East River Roundabout: Finding Art in Unexpected Places
I had some time to spare after work and before meeting a friend one evening, and decided to walk along north on York Avenue. While waiting at a traffic light, I saw someone turn into what looked like a construction side road along the Queensboro Bridge, and was wondering if they were even allowed on it. I then saw a couple of people walking down the road – all this before the light changed – and decided to take a chance and figure out what lay ahead on this road. Turned out to be a great decision as I discovered the Andrew Haswell Green Park with a public art installation called East River Roundabout, along with fantastic views of the Queenboro Bridge.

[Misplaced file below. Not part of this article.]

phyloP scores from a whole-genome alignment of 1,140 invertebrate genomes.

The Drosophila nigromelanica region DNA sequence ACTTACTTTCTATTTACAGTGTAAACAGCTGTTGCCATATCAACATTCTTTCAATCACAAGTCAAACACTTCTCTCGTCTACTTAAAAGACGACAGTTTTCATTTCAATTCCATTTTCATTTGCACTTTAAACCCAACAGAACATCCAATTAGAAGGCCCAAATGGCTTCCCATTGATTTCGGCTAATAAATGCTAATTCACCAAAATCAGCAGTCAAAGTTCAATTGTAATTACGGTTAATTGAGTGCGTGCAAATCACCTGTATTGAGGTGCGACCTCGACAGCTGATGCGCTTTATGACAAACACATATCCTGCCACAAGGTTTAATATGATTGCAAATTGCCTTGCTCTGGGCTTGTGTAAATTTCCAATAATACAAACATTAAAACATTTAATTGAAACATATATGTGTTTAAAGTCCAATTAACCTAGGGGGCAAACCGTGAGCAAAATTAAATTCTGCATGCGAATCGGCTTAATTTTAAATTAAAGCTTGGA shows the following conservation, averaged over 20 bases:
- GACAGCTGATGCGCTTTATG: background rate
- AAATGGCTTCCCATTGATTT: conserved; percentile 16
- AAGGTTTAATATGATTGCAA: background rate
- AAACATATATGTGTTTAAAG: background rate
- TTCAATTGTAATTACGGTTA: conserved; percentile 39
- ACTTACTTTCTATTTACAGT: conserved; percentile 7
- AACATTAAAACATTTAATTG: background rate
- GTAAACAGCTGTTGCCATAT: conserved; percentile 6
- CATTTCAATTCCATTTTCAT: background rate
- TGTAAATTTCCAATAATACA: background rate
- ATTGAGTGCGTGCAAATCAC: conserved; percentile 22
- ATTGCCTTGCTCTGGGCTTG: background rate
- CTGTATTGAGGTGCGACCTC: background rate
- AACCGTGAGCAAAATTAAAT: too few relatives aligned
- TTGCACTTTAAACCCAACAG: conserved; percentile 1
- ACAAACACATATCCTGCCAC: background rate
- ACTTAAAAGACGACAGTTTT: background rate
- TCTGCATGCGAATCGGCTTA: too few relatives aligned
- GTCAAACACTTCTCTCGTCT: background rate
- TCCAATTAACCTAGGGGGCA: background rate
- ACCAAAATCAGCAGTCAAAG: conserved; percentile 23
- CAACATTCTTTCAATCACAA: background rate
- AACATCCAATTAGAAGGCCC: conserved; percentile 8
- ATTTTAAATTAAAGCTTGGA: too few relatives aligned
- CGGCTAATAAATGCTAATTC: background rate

East River Roundabout is an 80-foot long aluminum helix sculpture by artist Alice Aycock, which is attached to the skeletal steel roof supports of a former waterfront garbage transfer station. The sculpture was commissioned to transform a defunct Department of Sanitation facility into a public plaza.
Resembling a roller coaster, the sculpture was also inspired by the weightlessness of Fred Astaire’s dancing. Her design is intended to stand out in a highly competitive visual environment. When the sculpture was installed, Aycock described the project as an “opportunity to galvanize this extremely dynamic situation, calling attention in a dramatic way to the visual forms of movement inherent in this very active place. The Roundabout is a theater around which New York City enacts itself. And the viewer becomes a spectator in the play of the city as well as an actor in the spectacle.”
Andrew Haswell Green Park has amazing views of the East River, and lies under the line of the Roosevelt Island Cable Car as you can see below –
I love chance encounters like this that make me discover a little more of New York, one public art installation at a time.